The New York Times brought an opinion piece on the 16th of November by Anna Louie Sussman, who is a journalist that writes on gender, reproduction, and economics.
The above heading is introduced after the article has addressed how few men and women hit their target on desired family size, referencing a report covering 28 countries in the Organization for Economic Cooperation and Development, where women reported an average desired family size of 2.3 children in 2016, and men wished for 2.2.
With its welfare system etc. Denmark is highlighted as a country that should be stocked with babies, but only has a fertility rate at 1.7 births per woman, which is roughly on par with that of the US.
The article discusses several angles on the world-wide drop in fertility rates and gets well around the topic of Fertility Awareness that is also among the reproductive challenges that ReproUnion is addressing, with Dr. Søren Ziebe on the Scientific Board. In the article he comments: “Denmark’s fertility rate has been below replacement level — that is, the level needed to maintain a stable population — for decades. And the decline is not solely the result of more people deliberately choosing childlessness: Many patients in the fertility clinic are older couples and single women who want a family but may have waited until too late.”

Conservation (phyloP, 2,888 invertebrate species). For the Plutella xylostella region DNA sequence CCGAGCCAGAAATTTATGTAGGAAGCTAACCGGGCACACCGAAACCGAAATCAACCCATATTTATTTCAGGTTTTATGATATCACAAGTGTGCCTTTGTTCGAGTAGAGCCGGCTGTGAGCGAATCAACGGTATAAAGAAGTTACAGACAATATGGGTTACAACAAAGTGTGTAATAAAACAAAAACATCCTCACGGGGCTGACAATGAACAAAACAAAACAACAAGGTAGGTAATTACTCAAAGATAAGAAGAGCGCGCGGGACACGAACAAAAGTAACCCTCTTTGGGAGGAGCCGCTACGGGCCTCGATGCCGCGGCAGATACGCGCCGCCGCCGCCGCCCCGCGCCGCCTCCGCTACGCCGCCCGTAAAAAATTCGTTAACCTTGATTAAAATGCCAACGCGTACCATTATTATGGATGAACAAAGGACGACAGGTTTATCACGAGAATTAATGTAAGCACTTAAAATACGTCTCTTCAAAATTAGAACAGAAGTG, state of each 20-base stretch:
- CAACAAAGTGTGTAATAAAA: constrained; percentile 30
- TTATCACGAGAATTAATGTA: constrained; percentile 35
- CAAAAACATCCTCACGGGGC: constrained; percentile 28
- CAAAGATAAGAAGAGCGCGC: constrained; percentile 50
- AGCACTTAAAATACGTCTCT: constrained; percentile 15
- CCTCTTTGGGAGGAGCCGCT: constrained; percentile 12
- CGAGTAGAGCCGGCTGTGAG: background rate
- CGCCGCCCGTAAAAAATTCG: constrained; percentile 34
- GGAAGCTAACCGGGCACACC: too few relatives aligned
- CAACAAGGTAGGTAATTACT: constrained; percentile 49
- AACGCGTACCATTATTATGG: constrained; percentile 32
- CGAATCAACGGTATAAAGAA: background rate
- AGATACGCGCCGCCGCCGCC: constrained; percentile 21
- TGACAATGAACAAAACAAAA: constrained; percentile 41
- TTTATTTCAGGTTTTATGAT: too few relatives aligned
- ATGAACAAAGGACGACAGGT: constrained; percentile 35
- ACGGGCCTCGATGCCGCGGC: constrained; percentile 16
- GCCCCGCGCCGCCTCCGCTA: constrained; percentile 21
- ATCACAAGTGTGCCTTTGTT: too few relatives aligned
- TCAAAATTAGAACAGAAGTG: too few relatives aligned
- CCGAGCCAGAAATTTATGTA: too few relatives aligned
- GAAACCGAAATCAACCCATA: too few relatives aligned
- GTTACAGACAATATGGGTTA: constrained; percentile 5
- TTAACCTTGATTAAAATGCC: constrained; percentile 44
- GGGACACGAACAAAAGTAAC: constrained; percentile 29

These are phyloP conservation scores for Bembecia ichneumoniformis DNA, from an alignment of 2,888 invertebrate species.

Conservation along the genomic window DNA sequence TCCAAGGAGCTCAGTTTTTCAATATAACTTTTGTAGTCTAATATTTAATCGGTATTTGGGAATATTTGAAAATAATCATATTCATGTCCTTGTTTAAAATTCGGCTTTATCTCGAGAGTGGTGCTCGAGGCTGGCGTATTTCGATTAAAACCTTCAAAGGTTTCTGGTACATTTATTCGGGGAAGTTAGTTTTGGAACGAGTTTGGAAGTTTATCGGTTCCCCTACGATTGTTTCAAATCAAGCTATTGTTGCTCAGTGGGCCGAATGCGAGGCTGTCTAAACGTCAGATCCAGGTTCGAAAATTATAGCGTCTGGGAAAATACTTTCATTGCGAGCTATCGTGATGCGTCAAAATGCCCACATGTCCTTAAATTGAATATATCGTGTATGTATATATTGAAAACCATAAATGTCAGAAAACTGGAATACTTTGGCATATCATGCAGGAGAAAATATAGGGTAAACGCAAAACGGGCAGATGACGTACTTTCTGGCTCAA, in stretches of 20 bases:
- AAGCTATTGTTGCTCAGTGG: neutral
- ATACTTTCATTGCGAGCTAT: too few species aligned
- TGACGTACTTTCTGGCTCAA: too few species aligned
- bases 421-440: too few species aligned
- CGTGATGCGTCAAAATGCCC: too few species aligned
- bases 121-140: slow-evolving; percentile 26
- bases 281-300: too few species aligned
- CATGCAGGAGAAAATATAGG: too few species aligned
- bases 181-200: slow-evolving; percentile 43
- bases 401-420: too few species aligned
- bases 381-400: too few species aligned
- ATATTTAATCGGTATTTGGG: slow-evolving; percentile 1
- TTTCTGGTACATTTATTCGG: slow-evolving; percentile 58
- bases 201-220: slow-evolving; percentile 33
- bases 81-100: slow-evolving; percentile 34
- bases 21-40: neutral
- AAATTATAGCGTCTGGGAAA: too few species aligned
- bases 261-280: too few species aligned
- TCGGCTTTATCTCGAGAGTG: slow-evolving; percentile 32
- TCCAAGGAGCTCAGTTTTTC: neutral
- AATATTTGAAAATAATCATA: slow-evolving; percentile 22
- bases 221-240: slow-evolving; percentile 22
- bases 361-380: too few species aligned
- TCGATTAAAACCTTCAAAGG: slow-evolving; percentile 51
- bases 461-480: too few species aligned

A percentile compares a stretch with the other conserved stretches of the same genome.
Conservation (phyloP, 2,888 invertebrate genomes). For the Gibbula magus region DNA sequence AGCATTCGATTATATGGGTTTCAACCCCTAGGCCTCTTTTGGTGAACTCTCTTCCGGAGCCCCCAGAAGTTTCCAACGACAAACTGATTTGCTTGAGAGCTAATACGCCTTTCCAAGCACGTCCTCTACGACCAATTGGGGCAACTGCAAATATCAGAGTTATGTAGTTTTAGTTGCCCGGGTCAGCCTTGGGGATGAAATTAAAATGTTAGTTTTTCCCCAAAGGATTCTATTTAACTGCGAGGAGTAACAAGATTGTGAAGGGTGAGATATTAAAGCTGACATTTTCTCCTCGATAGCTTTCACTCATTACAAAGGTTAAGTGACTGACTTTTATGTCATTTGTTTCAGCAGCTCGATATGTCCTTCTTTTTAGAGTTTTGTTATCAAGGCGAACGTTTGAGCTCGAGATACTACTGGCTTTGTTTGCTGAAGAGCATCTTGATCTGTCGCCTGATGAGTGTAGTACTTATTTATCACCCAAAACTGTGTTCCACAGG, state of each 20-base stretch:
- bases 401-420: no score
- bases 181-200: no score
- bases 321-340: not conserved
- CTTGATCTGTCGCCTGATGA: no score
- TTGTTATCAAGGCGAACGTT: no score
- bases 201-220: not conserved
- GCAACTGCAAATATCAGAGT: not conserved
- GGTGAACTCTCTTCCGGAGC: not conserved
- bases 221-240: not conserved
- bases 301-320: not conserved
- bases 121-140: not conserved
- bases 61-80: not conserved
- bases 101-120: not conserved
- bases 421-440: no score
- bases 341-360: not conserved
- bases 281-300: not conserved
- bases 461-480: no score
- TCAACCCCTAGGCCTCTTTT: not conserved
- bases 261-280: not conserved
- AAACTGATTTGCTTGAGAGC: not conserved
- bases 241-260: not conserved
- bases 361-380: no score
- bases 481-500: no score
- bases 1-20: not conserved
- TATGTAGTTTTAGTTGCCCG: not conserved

According to Anna Louie Sussman the crisis in reproduction lurks in the shadows, but is visible if you look for it. It shows up each year that birthrates plumb a new low. It’s in the persistent flow of studies linking infertility and poor birth outcomes to nearly every feature of modern life — fast-food wrappers, air pollution, pesticides. The author further points out how conversations about reproduction and environmental sustainability have long overlapped and suggests that the conversation around reproduction can and should take on some of the urgency of the climate change debate.
Read the full article from The New York Times here